UK: Tories push through Rwanda deal

After much wrangling the two chambers of the British Parliament have voted in favour of the Conservative government’s controversial Rwanda deal, which declares Rwanda a safe third country despite the Supreme Court’s ruling that it is not. Prime Minister Rishi Sunak wants the first deportation flights to depart in ten to twelve weeks. Scepticism is rife among commentators.

The Spectator (GB) /

Doomed to fail

This plan won’t curb illegal migration, says The Spectator:

“But what is now clear is that the Rwanda plan is not going to provide a durable deterrent at sufficient scale to ‘stop the boats’. To go into the next election having just got it underway and without it yet being seen to have failed is probably as good as things can get for Sunak. In which case my own money would be on the job falling even further behind schedule. A couple of flights sparsely populated by a few dozen migrants who carelessly failed to engage sufficiently canny lawyers may get airborne around September time. But they’ll be back when Labour pulls the plug on the whole scheme.”

Patrick O’Flynn
The Times (GB) /

Give the scheme a chance

Not doing anything is not an option for the British government, says The Times in the bill’s defence:

“Opponents of the bill on Labour’s benches, satisfied with dismissing the Rwanda scheme as an expensive ‘gimmick’, offer little in the way of a concrete alternative. ...However expensive the Rwanda scheme proves, the alternative of doing nothing is hardly cheap and politically unsustainable to boot. ... In the end, the test of the UK’s scheme will not be the raw number of asylum seekers removed to Rwanda, but the number it successfully dissuades from making illegal crossings in the first place. It is an ambitious idea well worth undertaking.”

Libération (FR) /

Moral failure

European society must reject such deals, criticises Libération:

“If you are so willing to risk your life, can the possibility of being sent to Rwanda really deter you? None of this makes any sense, especially when one considers how much could be done to improve the lives of Britons and migrants with the 337 million euros that this project will cost even before the first plane takes off. The saddest thing is that the British have not taken to the streets en masse. ... The most worrying thing is that Europe itself is increasingly tempted to build walls against migrants. That is the greatest danger: the gradual loss of all the values that unite us.”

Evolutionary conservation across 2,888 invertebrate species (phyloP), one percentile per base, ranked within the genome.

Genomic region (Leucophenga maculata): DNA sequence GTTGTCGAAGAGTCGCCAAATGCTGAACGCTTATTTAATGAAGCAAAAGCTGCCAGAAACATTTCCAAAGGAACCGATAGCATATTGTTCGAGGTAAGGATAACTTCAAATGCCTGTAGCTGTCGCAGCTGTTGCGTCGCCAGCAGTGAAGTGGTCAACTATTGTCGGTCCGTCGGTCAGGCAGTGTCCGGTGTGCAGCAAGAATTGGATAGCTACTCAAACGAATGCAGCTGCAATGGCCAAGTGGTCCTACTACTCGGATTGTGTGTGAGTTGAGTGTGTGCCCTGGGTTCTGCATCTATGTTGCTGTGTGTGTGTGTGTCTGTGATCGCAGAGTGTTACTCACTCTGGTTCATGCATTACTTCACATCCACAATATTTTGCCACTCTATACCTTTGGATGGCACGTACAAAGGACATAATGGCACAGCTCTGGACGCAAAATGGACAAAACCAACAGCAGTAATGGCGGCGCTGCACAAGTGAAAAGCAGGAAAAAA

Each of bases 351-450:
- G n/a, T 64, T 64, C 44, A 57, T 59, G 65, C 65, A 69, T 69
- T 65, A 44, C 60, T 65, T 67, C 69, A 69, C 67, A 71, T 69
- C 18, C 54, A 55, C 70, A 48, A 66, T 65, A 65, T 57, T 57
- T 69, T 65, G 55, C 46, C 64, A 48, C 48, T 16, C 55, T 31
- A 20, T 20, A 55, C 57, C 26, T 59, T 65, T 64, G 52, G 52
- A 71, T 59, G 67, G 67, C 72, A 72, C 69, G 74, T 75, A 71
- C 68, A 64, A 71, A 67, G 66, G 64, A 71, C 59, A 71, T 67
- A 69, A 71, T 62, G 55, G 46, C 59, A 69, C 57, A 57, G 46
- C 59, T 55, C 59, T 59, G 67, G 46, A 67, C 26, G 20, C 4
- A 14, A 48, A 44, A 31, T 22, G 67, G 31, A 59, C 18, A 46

Alexandra Schwartzbrod (DE) /

Undermining the rule of law

Sven Lohmann, ARD correspondent in London, sharply criticises the law on

“The Supreme Court in the UK has declared that Rwanda is not a safe country for refugees. People are fleeing the country and heading north, including to the UK. Those seeking protection should therefore not be brought to the African country. The only way to push through the plan is to simply declare by law that Rwanda is safe, as the Tories are now doing. ... But what if national courts set the record straight? Then a little more ruthlessness is required: the British government is therefore undermining its rule of law and for the most part prohibiting the possibility to appeal.”

Sven Lohmann
De Volkskrant (NL) /

Fabricating world peace

De Volkskrant columnist Ibtihal Jadib scoffs:

“When human capabilities prove unable to adapt to reality, then reality will be adapted for us. ... The British government passed a law and since then Rwanda has been safe. I’m now keeping my fingers crossed that the British will make exactly the same law for Ukraine, Sudan, Palestine and Israel, Yemen, Syria, Haiti, Congo, Nigeria and Afghanistan. World peace at last.”

Ibtihal Jadib
Avvenire (IT) /

Europe contemplating a similar approach

The British model could set a precedent for the EU, fears Avvenire:

“The other project that is very popular in the EU and of interest to London is the controversial opening of two migrant centres in Albania, which are to accommodate 3,000 migrants and will cost one billion euros. A sum that could be better spent on reception and integration. The hope is that no one in Rome will want to copy the Rwandan plan, which is useless and costly because it’s easy to set off from the African Great Lakes to the north with smugglers. Whether governments like it or not, abandoning refugees in unsafe third countries is a blatant violation of human rights.”

Paolo Lambruschi